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Cleaning of filtering facepiece respirators contaminated with mucin and Staphylococcus aureus.

Authors
Heimbuch-BK; Kinney-K; Lumley-AE; Harnish-DA; Bergman-M; Wander-JD
Source
Am J Infect Control 2014 Mar; 42(3):265-270
NIOSHTIC No.
20043734
Abstract
BACKGROUND: Decontamination, cleaning, and reuse of filtering facepiece respirators (FFRs) has been proposed to mitigate an acute FFR shortage during a public health emergency. Our study evaluates the ability of commercially available wipe products to clean FFRs contaminated with either infectious or noninfectious aerosols. METHODS: Three models of surgical N95 FFRs were contaminated with aerosols of mucin or viable Staphylococcus aureus then cleaned with hypochlorite, benzalkonium chloride, or nonantimicrobial wipes. After cleaning, FFRs were separated into components (nose pad, fabrics, and perforated strip), and contaminants were extracted and quantified. Filtration performance was assessed for cleaned FFRs. RESULTS: Mucin removal was <1 log for all wipe products on all components. Inert wipes achieved approximately 1-log attenuation in viable S aureus on fabrics from all FFR models-removal was less effective from nose pads and perforated edges. Both antimicrobial wipes achieved 3-5-log attenuation on most components, with smaller reductions on nose pads and greater reductions on perforated strips. Particle penetration following cleaning yielded mean values <5%. The highest penetrations were observed in FFRs cleaned with benzalkonium chloride wipes. CONCLUSIONS: FFRs can be disinfected using antimicrobial wipe products, but not effectively cleaned with the wipes evaluated in this study. This study provides informative data for the development of better FFRs and applicable cleaning products.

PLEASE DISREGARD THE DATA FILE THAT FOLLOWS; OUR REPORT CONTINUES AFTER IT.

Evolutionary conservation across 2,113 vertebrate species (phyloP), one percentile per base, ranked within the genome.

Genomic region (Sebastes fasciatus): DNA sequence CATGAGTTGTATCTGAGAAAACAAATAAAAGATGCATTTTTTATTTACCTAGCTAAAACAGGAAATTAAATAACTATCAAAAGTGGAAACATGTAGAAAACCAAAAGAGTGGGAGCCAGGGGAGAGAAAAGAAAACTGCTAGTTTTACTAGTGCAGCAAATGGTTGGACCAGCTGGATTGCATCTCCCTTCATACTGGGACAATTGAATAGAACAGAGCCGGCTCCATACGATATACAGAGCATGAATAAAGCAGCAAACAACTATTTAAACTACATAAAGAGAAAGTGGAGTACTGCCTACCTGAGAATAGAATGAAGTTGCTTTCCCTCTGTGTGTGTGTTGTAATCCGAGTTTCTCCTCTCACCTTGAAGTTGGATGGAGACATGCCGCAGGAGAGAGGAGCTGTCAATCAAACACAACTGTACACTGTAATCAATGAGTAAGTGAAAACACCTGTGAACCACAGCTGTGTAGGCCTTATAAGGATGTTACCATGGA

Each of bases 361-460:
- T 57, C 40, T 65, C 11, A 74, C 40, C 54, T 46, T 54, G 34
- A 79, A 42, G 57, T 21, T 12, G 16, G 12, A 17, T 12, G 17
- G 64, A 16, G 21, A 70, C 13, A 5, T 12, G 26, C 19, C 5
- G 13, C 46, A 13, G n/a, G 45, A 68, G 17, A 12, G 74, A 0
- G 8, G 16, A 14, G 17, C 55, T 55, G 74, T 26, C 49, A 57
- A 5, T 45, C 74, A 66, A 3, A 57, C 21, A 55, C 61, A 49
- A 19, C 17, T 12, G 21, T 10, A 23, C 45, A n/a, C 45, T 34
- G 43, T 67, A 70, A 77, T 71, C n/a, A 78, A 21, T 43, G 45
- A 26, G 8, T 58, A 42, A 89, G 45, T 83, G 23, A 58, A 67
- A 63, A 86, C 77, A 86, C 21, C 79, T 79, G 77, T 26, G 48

Keywords
Face-masks; Respirators; Respiratory-equipment; Respiratory-protective-equipment; Air-purifying-respirators; Cleaning-compounds; Decontamination; Aerosols; Infection-control; Infectious-diseases; Disease-control; Microorganisms; Filtration; Filter-fabrics; Aerosol-particles; Author Keywords: Aerosol; Bioaerosol; Decontamination; Influenza; Pandemic; Saliva
Contact
Brian K. Heimbuch, MS, Applied Research Associates, 430 W 5th St, Ste 700, Panama City, FL 32401
CODEN
AJICDC
CAS No.
8001-54-5
Publication Date
20140301
Document Type
Journal Article
Email Address
bheimb44@gmail.com
Fiscal Year
2014
NTIS Accession No.
NTIS Price
Identifying No.
M022014
Issue of Publication
3
ISSN
0196-6553
NIOSH Division
NPPTL
Source Name
American Journal of Infection Control
State
FL; PA
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